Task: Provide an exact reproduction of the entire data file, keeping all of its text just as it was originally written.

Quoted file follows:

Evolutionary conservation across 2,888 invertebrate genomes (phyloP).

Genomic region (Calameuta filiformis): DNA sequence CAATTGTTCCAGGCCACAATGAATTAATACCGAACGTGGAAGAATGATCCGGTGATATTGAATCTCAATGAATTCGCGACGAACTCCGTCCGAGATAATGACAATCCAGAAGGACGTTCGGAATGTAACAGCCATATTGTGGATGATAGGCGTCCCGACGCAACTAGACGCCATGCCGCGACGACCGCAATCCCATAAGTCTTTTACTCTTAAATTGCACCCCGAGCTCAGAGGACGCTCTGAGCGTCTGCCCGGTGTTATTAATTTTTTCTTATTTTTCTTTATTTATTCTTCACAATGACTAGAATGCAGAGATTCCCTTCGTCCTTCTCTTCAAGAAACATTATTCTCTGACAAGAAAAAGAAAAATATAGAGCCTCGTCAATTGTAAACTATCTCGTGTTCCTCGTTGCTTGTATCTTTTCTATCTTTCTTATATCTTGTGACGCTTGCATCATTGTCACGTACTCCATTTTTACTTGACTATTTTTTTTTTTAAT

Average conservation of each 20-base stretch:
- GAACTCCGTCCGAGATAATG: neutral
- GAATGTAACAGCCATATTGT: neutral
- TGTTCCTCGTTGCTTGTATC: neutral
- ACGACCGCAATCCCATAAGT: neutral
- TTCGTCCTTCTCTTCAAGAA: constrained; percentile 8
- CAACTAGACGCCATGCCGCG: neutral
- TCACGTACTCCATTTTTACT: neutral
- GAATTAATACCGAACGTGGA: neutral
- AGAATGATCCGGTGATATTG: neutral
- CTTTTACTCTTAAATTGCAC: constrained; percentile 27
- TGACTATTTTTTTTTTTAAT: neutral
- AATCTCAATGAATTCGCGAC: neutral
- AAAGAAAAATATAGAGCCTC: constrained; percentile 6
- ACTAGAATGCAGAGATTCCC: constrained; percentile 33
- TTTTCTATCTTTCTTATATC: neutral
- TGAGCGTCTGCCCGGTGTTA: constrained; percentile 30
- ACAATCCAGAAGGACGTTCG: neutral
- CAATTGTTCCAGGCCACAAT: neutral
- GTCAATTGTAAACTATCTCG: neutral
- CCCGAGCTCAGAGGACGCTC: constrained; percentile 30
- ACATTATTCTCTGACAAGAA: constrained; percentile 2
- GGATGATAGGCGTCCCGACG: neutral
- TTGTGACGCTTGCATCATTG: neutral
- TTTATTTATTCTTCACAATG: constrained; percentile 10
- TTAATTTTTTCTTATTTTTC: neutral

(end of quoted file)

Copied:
Evolutionary conservation across 2,888 invertebrate genomes (phyloP).

Genomic region (Calameuta filiformis): DNA sequence CAATTGTTCCAGGCCACAATGAATTAATACCGAACGTGGAAGAATGATCCGGTGATATTGAATCTCAATGAATTCGCGACGAACTCCGTCCGAGATAATGACAATCCAGAAGGACGTTCGGAATGTAACAGCCATATTGTGGATGATAGGCGTCCCGACGCAACTAGACGCCATGCCGCGACGACCGCAATCCCATAAGTCTTTTACTCTTAAATTGCACCCCGAGCTCAGAGGACGCTCTGAGCGTCTGCCCGGTGTTATTAATTTTTTCTTATTTTTCTTTATTTATTCTTCACAATGACTAGAATGCAGAGATTCCCTTCGTCCTTCTCTTCAAGAAACATTATTCTCTGACAAGAAAAAGAAAAATATAGAGCCTCGTCAATTGTAAACTATCTCGTGTTCCTCGTTGCTTGTATCTTTTCTATCTTTCTTATATCTTGTGACGCTTGCATCATTGTCACGTACTCCATTTTTACTTGACTATTTTTTTTTTTAAT

Average conservation of each 20-base stretch:
- GAACTCCGTCCGAGATAATG: neutral
- GAATGTAACAGCCATATTGT: neutral
- TGTTCCTCGTTGCTTGTATC: neutral
- ACGACCGCAATCCCATAAGT: neutral
- TTCGTCCTTCTCTTCAAGAA: constrained; percentile 8
- CAACTAGACGCCATGCCGCG: neutral
- TCACGTACTCCATTTTTACT: neutral
- GAATTAATACCGAACGTGGA: neutral
- AGAATGATCCGGTGATATTG: neutral
- CTTTTACTCTTAAATTGCAC: constrained; percentile 27
- TGACTATTTTTTTTTTTAAT: neutral
- AATCTCAATGAATTCGCGAC: neutral
- AAAGAAAAATATAGAGCCTC: constrained; percentile 6
- ACTAGAATGCAGAGATTCCC: constrained; percentile 33
- TTTTCTATCTTTCTTATATC: neutral
- TGAGCGTCTGCCCGGTGTTA: constrained; percentile 30
- ACAATCCAGAAGGACGTTCG: neutral
- CAATTGTTCCAGGCCACAAT: neutral
- GTCAATTGTAAACTATCTCG: neutral
- CCCGAGCTCAGAGGACGCTC: constrained; percentile 30
- ACATTATTCTCTGACAAGAA: constrained; percentile 2
- GGATGATAGGCGTCCCGACG: neutral
- TTGTGACGCTTGCATCATTG: neutral
- TTTATTTATTCTTCACAATG: constrained; percentile 10
- TTAATTTTTTCTTATTTTTC: neutral